The Media Verification team (MeVer) emerged as a result of our research in a number of projects in the areas of social media mining, search and online disinformation.We made our first steps in this area already in 2013 in the context of the SocialSensor project, where our collaboration with experts from the field of Media and Journalism, soon led us to acknowledge the rise of misleading media content in social media platforms such as Twitter. In the next years, we conducted research in the context of two follow-up projects, REVEAL and InVID, and developed technical components that assisted with the mitigation of different aspects of the media-based disinformation challenge, including among others a toolbox of image forensics approaches and a web-based service that assists with image verification, a tweet verification assistant, a service for analyzing the online context of a video, and a service for the retrieval of near-duplicate videos.
In addition to the aforementioned tools, we have been very actively dealing with the development of new benchmarking resources and methods. In 2015 and 2016, we organized the Verifying Multimedia Use challenge in the context of the MediaEval Benchmarking Initiative, which was accompanied by the release of an annotated corpus of tweets (categorized as "fake" or "real"). Next, to support the real-world benchmarking needs of the image tampering localization problem, we developed the Wild Web tampered image dataset, which has been a valuable resource for image forensics researchers worldwide. Our recent dataset releases include the Fake Video Corpus and the FIVR-200K datasets, the first aiming to help researchers better understand the nuances of the video verification challenge, the latter focusing on the problem of near-duplicate video retrieval in relation to breaking news incidents.
While we continue to support and refine our technologies in this rapidly evolving area, we are currently also trying to better understand and tackle the challenge of AI-generated fake multimedia (aka deepfake) in the context of the WeVerify project. This is an increasingly complex challenge given the proliferation and constant improvement of deep-learning based methods for generating realistic media content of high fidelity and the continuous evolution of means and strategies of online misinformation. We'll be posting our findings and hopefully useful resources on this website.
Key team members include Senior Researcher Nikos Sarris (media analysis and verification tools), researcher Olga Papadopoulou (context aggregation and analysis, web service engineering), PhD candidate George Kordopatis-Zilos (near-duplicate retrieval, deep learning, language models), post-doc researcher Chryssanthi Iakovidou (image forensics), researcher Polychronis Charitidis (deepfakes), and web master Lazaros Apostolidis (front-end development). The team is led by Senior Researcher Symeon (Akis) Papadopoulos and is part of the Multimedia Knowledge and Social Media Analytics (MKLab), directed by Senior Researcher Yiannis Kompatsiaris.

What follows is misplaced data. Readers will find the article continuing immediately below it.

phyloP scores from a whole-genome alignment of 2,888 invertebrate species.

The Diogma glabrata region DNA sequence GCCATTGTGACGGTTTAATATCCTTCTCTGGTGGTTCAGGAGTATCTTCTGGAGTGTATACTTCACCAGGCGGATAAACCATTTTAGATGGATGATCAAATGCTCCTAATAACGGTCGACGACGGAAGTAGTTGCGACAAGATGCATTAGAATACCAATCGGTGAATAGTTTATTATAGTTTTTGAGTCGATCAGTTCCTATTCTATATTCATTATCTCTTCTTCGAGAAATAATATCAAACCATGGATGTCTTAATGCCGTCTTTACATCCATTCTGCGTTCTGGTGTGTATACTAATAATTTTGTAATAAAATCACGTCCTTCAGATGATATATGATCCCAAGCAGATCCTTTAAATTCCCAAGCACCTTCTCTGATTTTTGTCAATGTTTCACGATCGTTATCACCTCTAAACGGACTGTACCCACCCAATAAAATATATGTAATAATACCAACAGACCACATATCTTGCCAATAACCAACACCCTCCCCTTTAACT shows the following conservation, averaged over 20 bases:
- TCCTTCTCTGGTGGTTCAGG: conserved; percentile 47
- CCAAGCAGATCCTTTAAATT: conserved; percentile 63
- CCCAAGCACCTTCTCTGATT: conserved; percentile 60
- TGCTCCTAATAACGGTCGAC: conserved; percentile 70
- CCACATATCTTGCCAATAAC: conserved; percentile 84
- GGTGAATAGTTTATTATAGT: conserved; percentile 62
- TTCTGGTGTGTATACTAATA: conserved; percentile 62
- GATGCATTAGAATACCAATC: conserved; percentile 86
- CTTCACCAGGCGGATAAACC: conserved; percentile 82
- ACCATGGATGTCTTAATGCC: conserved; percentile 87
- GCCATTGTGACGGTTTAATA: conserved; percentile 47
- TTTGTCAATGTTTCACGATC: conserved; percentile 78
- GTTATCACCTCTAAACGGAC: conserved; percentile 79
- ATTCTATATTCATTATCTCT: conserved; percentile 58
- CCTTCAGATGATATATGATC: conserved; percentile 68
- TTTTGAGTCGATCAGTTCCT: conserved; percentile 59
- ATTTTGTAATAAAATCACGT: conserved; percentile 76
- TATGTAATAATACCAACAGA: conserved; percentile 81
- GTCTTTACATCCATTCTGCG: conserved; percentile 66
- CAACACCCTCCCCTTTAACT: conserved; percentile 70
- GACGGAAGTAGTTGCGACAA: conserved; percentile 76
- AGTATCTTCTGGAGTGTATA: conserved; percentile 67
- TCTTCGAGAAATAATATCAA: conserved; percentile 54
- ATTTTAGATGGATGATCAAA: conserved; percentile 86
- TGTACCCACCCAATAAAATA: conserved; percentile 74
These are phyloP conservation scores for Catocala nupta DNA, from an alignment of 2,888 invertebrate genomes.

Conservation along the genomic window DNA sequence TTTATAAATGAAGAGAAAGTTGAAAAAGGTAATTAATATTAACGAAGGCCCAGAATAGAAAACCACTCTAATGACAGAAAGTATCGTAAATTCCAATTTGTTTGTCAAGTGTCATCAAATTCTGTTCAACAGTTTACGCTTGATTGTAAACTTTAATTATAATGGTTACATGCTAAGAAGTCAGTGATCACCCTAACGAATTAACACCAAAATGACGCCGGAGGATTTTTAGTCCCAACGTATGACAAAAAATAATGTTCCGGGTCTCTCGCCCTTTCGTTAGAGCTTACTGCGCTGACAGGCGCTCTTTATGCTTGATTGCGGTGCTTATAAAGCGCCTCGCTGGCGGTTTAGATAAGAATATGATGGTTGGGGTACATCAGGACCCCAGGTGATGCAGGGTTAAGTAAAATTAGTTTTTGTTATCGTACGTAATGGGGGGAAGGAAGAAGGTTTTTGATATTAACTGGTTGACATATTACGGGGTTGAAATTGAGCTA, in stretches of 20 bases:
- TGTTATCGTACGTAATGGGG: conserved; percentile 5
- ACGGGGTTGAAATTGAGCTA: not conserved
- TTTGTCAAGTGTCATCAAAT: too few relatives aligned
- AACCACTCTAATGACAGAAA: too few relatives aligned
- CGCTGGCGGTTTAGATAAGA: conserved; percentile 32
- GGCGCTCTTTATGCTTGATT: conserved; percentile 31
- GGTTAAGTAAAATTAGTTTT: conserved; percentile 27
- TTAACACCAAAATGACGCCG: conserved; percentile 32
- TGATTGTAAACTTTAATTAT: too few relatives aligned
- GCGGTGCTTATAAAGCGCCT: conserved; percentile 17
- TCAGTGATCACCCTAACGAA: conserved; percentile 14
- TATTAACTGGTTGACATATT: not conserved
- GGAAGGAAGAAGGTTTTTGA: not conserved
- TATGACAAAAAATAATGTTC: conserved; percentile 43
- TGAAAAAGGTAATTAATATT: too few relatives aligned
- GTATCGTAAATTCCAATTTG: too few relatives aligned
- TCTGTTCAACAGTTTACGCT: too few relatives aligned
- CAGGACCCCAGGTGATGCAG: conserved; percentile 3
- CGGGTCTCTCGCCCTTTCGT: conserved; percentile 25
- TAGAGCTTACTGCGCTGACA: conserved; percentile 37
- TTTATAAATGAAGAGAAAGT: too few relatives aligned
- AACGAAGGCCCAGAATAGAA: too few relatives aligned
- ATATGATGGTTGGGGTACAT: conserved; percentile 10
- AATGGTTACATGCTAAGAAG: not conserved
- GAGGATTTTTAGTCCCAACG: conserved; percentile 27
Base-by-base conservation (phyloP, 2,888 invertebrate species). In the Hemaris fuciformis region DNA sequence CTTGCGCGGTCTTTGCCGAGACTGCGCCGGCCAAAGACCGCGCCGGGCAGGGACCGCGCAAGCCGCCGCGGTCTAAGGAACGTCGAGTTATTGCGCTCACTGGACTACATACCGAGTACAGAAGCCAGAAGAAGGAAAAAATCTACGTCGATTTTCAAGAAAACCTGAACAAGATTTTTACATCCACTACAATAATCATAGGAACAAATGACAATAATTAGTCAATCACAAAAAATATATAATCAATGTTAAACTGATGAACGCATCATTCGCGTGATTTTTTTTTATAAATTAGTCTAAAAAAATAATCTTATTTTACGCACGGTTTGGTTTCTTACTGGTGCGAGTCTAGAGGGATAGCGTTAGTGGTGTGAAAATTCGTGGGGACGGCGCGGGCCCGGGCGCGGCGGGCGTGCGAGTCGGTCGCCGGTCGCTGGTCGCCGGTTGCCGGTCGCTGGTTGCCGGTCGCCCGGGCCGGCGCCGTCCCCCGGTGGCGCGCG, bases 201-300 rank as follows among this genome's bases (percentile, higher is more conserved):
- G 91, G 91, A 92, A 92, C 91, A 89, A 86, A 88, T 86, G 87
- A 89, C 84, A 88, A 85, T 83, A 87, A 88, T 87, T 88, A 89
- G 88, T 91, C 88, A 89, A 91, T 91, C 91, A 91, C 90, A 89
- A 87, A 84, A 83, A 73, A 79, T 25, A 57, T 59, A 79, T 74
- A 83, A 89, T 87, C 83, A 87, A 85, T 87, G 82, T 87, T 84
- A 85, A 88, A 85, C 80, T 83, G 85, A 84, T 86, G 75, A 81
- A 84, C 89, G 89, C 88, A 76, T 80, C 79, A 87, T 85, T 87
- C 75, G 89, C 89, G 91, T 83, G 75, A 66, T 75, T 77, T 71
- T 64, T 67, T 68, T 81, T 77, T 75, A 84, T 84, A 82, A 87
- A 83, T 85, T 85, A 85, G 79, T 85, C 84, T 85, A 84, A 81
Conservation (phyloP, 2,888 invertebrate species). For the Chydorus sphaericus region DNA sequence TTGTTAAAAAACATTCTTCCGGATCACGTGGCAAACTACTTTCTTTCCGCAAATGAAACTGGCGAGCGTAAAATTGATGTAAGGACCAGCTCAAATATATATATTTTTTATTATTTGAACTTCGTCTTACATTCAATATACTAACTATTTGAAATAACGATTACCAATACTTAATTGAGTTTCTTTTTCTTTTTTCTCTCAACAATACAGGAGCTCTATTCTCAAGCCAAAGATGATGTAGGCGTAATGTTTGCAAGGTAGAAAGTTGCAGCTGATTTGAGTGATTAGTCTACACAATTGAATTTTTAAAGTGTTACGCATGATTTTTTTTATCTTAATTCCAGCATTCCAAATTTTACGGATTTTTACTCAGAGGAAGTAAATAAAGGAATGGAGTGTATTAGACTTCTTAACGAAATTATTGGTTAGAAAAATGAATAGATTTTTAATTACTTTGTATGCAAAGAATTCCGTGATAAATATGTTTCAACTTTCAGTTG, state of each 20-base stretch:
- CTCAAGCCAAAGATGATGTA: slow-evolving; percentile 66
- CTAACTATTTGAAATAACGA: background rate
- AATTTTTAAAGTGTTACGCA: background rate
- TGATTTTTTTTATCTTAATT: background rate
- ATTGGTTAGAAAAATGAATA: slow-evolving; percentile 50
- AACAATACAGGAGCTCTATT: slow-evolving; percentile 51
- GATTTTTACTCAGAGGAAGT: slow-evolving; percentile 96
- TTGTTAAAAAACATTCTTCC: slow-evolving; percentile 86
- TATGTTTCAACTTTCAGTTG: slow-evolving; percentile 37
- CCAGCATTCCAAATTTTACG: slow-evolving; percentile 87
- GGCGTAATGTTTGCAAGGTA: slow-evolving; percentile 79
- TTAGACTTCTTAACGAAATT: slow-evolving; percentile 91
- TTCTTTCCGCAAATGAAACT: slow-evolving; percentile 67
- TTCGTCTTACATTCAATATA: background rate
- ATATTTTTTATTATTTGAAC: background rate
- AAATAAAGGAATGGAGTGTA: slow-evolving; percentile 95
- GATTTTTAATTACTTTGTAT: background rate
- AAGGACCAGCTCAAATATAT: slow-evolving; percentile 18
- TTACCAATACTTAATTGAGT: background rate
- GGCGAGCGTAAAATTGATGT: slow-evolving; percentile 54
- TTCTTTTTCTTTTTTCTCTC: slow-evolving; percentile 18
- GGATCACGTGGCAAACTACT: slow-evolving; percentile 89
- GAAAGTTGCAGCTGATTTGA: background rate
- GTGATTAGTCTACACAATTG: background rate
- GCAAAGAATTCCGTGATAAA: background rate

We would also like to acknowledge the valuable contributions of our past colleagues, Markos Zampoglou (image and video forensics, deep learning), Katerina Andreadou (media crawling and search), Christina Boididou (tweet verification assistant), and George Rizos (graph-based account classification).
In our research projects, we've worked with numerous researchers and experts in the areas of Media, Journalism, Web Mining and Multimedia. These collaborations were an inspiration for us and helped broaden our perspective and deepen our understanding of the challenges we are facing. As a minimum token of our appreciation, we would like to acknowledge them here (in alphabetic order): Giulia Boato (University of Trento), Petter Bae Brandtzaeg (SINTEF), Kalina Bontcheva (The University of Sheffield), Duc-Tien Dang-Nguyen (University of Bergen), Zhiwei Jin (Chinese Academy of Sciences), Vasilis Mezaris and Lampis Apostolidis (Centre for Research and Technology Hellas), Stuart E. Middleton (IT Innovation Centre), Nic Newman (Reuters Institute for the Study of Journalism), Ioannis Patras (Queen Mary University, London), Danae Tsampouraki and Stratos Tzoannos (Athens Technology Center), Steve Schifferes (City, University of London), Jochen Spangenberg and Ruben Bouwmeester (Deutsche Welle), Denis Teyssou (Agence France Presse), Andreas Veglis, Charalampos Dimoulas, Rigas Kotsakis and Dimitris Giomelakis (Aristotle University of Thessaloniki).
Work with Us
We are always open in new collaborations and partnerships. If you are a researcher and have an interesting idea that we could pursue together, please get in touch. If you are a graduate student or researcher and are looking for opportunities to carry out research in these areas, please get in touch.
If you are a company looking for solutions in the areas of online media analysis and verification, we are open to licensing our technologies and services, or discussing possibilities of contracted research tailored to your needs.
Given that funding is necessary for carrying out our activities, we are always interested in participating in collaborative project proposals (e.g. for EC-funded or national research and innovation projects).